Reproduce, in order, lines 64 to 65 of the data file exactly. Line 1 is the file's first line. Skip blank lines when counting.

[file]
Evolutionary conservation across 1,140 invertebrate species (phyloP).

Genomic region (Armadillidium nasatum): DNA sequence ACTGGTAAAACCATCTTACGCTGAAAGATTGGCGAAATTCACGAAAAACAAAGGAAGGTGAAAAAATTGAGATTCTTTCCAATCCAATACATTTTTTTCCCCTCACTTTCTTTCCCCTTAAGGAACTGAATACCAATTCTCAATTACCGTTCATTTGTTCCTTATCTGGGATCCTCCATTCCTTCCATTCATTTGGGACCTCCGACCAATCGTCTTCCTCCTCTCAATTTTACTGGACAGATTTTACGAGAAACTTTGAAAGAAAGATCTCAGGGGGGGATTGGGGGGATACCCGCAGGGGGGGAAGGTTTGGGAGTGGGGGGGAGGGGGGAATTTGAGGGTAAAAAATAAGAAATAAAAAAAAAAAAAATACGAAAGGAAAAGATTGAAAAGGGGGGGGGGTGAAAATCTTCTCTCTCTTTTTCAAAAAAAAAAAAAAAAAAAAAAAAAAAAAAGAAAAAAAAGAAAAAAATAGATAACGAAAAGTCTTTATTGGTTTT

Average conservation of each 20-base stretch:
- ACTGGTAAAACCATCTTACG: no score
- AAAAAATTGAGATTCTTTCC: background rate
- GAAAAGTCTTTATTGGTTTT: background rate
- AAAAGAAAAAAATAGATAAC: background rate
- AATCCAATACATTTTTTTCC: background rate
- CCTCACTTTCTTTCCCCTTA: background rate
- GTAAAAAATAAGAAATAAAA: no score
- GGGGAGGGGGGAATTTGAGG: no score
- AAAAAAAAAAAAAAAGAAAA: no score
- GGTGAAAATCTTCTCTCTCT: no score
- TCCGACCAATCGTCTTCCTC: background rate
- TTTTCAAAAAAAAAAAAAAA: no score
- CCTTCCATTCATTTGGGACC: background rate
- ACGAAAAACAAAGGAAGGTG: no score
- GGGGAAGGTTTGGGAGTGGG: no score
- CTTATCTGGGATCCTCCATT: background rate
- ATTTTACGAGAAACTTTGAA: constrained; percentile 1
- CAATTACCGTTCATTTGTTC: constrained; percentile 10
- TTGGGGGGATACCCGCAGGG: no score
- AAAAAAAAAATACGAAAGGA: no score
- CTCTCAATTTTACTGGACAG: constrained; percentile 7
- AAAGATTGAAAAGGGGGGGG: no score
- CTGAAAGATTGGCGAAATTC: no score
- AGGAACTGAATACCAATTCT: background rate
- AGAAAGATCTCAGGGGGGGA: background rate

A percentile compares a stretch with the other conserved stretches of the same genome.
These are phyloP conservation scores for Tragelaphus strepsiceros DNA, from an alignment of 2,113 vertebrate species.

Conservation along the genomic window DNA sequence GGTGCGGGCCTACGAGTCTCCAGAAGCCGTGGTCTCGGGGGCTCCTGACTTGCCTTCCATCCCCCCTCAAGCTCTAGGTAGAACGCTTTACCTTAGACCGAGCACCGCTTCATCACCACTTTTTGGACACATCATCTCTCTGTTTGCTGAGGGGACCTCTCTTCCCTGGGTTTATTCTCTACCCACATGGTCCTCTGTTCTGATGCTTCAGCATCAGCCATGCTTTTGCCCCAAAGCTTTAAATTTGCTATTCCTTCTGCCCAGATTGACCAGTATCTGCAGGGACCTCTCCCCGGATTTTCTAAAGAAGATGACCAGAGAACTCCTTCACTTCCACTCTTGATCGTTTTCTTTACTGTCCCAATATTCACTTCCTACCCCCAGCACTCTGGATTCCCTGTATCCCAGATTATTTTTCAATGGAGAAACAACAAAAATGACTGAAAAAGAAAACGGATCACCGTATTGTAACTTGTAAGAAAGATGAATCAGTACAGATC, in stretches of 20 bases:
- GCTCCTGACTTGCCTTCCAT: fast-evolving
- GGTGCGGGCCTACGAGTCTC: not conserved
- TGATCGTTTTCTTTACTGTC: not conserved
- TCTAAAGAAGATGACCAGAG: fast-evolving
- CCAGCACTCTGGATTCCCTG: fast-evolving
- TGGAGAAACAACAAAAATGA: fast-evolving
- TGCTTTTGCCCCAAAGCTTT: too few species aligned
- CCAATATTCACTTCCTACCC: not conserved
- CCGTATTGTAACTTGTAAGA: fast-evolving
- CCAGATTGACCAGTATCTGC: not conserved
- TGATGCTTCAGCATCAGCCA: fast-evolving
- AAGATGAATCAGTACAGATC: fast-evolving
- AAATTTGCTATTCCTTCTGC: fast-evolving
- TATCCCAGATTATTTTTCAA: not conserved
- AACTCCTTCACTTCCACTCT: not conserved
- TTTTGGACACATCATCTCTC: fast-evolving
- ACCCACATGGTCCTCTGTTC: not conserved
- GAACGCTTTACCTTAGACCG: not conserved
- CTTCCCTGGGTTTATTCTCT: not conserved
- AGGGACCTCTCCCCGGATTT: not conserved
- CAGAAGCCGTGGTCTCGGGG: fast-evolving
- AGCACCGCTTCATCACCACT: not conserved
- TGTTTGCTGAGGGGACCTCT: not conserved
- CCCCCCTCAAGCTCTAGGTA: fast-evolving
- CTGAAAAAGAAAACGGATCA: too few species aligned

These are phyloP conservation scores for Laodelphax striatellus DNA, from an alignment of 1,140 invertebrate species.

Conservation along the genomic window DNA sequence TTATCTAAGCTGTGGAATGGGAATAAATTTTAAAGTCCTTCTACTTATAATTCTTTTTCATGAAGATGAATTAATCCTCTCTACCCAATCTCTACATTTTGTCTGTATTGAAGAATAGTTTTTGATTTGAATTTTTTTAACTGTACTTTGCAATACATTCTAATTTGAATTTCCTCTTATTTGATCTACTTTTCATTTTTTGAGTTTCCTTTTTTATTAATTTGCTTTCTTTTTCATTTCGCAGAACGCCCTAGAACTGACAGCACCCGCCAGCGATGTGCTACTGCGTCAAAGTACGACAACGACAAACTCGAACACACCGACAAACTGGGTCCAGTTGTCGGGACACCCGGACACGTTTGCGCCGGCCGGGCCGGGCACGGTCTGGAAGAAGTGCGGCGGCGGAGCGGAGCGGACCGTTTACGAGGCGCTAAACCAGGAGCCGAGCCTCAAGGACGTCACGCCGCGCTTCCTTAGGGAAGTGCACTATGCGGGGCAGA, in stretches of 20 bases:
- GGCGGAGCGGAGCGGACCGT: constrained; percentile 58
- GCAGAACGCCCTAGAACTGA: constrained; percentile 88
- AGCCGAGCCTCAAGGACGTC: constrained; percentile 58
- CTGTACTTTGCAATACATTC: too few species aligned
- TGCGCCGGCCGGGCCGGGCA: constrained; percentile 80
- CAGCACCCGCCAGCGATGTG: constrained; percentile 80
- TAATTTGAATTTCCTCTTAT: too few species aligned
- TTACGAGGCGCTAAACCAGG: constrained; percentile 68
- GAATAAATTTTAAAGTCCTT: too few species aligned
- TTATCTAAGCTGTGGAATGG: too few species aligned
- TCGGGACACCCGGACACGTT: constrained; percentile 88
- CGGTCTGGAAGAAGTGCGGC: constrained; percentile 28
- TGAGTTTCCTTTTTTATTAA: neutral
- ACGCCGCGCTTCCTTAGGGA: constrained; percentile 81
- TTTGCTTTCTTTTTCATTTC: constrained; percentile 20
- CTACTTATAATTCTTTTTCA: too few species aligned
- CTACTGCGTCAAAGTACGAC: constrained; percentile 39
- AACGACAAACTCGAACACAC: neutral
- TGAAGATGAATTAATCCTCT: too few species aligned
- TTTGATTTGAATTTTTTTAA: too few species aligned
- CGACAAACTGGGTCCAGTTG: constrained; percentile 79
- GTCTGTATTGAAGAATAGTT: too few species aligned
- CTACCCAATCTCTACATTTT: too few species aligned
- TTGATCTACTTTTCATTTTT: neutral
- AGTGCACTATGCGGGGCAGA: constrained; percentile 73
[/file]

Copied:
- CAGCACCCGCCAGCGATGTG: constrained; percentile 80
- TAATTTGAATTTCCTCTTAT: too few species aligned